There’s a river I fish on a fairly regular basis that’s less than a 10 minute drive from my front door.
While it’s relatively large — at least for a Montana trout stream — it runs warmer than our other local waters because it flows into, and then out of, a natural, un-dammed lake. Except for the cooling influence of the occasion spring or seep, the river water below the outflow is approximately the same temperature as the lake’s sun-baked surface — which means things warm up quickly in the spring and stay that way into October.
There are any number of homes along the river’s banks, many of which feature massive shade trees and manicured lawns, and there’s a faint suburban aura to the river corridor that can seem a little odd here in the northern Rockies. Still, a ten year old boy could jump on his bike and peddle the mile or two from the river’s edge to the edge of the mountains — the start of a vast, uninterrupted wilderness — in almost no time at all.
When I’m fishing one particular stretch with nice homes spaced here and there along the far bank, I keep in mind there’s a decent chance a grizzly bear is wandering through the surrounding forest. I haven’t seen a bear on the river recently but we live in Grizzly Central and there’s almost always one or two around.
Then, of course, there’s the fishing. The water is gorgeous, with a mix of wide flats and quick riffles interspersed with a handful of deep, alluring runs. You can’t help but look at the river and think “trout.”
Most of the time, though, you’d be disappointed.
There are places here in Montana where the local landscapes infuse our waterways with an ideal mix of minerals and nutrients, guaranteeing tons of insects and lots of fish. Rivers like the Madison and the Big Hole are known for their hatches and their rising trout — and rightly so. They’re considered bug factories and the fishing, as you’re no doubt aware, can be absolutely tremendous.
I’m not sure whether it’s our geology, or whether more than a century of intensive human activities have degraded the biotic capacity of the watershed, but there are far fewer aquatic insects in evidence in our local river. (With the exception of mosquitoes. Those we have in abundance.) And as you might imagine, fewer bugs means fewer fish.
Except, of course, for our piscatorial predators. The ten mile long lake which bisects the river holds both introduced lake trout and introduced pike, and both of those voracious species have chowed down on our native cutthroat as well as our non-native rainbows. I don’t know the river’s exact local fish count per mile at the moment, but after more than 15 years of living here I can tell you it’s not nearly what you’d expect.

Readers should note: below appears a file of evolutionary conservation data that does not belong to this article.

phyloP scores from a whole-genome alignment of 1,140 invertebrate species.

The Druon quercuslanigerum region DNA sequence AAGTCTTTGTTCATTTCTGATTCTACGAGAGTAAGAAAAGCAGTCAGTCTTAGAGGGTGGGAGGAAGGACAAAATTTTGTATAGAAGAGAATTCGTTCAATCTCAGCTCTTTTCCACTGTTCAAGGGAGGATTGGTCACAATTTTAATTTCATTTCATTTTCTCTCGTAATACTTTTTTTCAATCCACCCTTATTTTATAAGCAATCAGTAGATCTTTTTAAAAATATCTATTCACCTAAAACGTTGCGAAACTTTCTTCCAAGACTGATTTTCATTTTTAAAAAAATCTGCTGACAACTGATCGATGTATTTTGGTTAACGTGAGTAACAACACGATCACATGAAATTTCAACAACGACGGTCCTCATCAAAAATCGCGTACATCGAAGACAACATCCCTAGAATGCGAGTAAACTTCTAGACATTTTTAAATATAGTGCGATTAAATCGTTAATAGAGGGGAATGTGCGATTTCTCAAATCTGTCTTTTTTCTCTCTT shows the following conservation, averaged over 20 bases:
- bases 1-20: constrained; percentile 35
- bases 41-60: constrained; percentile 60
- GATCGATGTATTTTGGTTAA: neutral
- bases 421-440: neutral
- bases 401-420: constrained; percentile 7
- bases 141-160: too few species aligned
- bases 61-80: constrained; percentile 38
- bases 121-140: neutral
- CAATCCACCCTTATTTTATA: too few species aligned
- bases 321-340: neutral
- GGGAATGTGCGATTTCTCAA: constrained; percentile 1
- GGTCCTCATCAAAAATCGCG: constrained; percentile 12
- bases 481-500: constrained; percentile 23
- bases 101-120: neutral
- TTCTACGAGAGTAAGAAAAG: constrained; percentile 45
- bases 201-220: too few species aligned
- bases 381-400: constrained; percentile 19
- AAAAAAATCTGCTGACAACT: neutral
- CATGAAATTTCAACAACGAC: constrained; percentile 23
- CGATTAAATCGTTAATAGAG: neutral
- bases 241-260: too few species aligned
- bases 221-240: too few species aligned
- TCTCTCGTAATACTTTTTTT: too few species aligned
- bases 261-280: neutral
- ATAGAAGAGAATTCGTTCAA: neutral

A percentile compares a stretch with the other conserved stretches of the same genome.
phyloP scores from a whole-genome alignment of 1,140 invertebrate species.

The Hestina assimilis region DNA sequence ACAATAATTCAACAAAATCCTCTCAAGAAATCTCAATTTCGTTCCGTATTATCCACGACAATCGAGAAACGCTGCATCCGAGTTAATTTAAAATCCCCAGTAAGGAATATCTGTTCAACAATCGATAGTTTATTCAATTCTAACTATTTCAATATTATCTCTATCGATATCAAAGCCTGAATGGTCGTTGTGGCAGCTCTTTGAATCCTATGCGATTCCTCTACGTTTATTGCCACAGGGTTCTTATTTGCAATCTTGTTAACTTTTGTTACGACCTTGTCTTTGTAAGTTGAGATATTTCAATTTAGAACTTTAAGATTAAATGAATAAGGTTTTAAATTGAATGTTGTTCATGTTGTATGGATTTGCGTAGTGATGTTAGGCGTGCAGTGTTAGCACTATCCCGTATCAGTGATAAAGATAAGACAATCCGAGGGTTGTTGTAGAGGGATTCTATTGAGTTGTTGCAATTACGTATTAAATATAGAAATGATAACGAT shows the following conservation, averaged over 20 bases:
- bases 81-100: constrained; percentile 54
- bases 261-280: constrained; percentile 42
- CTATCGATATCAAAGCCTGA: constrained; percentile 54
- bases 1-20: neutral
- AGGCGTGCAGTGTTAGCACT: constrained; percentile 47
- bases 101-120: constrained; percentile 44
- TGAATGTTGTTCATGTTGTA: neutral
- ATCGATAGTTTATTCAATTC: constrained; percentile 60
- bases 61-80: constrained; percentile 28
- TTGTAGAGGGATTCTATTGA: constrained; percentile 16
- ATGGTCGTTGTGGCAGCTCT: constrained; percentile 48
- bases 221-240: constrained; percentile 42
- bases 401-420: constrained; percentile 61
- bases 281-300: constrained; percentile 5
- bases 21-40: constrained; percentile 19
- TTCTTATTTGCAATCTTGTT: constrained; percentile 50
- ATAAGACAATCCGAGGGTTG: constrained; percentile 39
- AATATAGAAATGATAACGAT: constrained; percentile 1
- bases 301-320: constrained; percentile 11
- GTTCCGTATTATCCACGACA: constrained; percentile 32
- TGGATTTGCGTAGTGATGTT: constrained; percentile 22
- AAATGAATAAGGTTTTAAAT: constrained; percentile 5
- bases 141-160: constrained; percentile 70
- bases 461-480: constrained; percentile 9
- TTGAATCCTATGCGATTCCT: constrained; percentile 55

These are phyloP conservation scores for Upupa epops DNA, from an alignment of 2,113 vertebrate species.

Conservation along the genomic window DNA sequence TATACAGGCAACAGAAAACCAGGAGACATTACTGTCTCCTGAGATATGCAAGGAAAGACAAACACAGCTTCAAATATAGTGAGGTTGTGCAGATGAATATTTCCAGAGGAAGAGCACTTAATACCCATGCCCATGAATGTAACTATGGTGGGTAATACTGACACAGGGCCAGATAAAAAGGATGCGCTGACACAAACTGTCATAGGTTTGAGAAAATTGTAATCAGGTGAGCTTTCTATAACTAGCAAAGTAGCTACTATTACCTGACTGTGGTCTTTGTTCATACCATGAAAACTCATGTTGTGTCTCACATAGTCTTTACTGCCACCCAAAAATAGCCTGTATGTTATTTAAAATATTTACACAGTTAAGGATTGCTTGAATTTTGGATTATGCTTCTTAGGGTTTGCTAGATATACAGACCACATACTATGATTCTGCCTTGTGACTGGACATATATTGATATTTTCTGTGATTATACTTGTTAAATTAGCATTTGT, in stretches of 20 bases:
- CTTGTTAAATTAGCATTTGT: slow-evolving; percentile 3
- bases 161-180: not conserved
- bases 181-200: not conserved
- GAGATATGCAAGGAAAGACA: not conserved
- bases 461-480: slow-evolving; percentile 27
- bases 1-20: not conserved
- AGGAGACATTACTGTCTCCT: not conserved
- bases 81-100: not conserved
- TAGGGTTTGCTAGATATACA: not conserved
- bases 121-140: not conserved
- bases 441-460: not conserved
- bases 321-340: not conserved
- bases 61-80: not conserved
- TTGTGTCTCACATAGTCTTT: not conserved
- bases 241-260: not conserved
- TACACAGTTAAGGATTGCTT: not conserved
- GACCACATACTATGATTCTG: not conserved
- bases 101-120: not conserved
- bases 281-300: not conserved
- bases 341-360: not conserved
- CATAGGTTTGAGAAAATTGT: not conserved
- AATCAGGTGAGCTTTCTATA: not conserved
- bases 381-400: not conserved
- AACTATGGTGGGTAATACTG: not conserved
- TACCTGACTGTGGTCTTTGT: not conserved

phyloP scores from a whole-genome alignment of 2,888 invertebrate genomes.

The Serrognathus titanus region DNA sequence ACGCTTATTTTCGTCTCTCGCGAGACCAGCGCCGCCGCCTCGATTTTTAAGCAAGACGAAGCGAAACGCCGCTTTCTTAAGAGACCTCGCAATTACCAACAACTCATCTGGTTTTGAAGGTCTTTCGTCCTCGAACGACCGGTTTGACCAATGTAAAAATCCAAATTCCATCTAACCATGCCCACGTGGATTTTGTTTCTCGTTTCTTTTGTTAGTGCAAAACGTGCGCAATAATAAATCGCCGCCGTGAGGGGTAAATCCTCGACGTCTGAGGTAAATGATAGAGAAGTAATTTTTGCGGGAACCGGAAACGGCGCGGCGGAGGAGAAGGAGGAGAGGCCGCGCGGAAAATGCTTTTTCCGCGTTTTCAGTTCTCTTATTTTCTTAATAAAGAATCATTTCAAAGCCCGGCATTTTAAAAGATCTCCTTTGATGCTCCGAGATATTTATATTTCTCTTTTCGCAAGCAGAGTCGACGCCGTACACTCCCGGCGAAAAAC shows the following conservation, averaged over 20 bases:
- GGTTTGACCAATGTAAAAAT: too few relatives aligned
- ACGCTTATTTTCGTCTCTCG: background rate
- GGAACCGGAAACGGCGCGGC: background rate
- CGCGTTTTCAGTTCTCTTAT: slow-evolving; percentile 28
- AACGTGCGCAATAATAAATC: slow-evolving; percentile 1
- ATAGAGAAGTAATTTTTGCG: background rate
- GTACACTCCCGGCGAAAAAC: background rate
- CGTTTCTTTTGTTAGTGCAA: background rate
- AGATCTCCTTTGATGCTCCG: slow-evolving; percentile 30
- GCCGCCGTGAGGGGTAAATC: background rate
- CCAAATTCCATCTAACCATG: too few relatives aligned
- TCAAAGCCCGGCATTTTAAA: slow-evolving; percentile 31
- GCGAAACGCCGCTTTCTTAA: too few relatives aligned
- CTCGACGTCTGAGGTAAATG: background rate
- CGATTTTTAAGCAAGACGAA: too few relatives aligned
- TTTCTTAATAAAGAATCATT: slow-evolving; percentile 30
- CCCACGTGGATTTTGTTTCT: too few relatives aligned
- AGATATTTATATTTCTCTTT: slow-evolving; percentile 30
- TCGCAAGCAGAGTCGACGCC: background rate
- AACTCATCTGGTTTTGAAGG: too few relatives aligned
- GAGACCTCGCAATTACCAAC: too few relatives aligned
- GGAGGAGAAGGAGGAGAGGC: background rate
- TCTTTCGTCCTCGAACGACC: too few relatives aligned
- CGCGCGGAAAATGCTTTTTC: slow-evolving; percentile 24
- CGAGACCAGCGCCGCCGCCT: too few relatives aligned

Still, I fish the river. It’s what I do, and I could no more ignore the siren’s call of cold clear water minutes from my home than I could ignore a hamburger sizzling on the grill or a cold brew on a hot summer afternoon.
I headed over this past Friday after work, hoping for decent conditions, and was pleasantly surprised. There was no one else around and the river was lower and clearer than I had any right to expect during run-off season in mid-May. There were stone fly shucks on the bank, too — fresh ones — and while I didn’t see a single bug in the air or on the water, I was convinced that I could fish a big dry and pull a trout up to the surface.
I covered a ton of great looking water — covered it reasonably well, in fact — and never moved a fish. I wish I could tell you that I was surprised, but that’s pretty much what I’ve come to expect. Trout are scarce here and even ideal conditions do not guarantee success; especially when there are no bugs.
I fished elsewhere on Saturday — I’m neither a masochist nor a glutton for punishment — and then, when Sunday afternoon turned out to be absolutely gorgeous, I traded a handful of half-finished chores for the short ride back to the same spot I’d hit on Friday.
Once again the river looked perfect. Once again there were no bugs on the water.
As I pulled on my waders I couldn’t help but think back to the last thing I told my wife before I left the house: “I’m not going to catch any fish, but it’s a beautiful afternoon to go stand in the river and wave a stick.”
There are days when it feels like I’m Charlie Brown and the river is Lucy, just begging me to kick the football.
There are days when it feels like I’m a sucker for a river that’s little more than a pretty face.
And then there are days like this past Sunday.
I’m not going to talk about it. There’s no need to kiss and tell. But sometimes things work out far, far better than we could ever expect.
Stephen Hill replied on Permalink
Splendid writing that took me to the river on my lunch break.
Bob Whitewww.bobwhitestudio.co... replied on Permalink
That was just what I needed, Todd... thank you!
Wayne replied on Permalink
Quit writing about fishing in my great state…newcomers have little respect for the land and the rivers. The lower Madison is covered with floaters all Summer, trash left in their wake…the Gallatin is a mess when the numerous wealthy immigrants from the East and West coast have descended on Bozeman like a plaque of locusts and as well as raising the cost of EVERYTHING has ruined life for regular folks.
Yeah Bridger creek is stomped into oblivion and trash litters that little gem and BTW the nice fish that once were in abundance are gone.
I’ve lived in Bozo more than two thirds of my life and I’m now pushing 80…give it a rest and let the new comers find their own way rather than spreading Montana and it’s once hidden beauty all over the internet!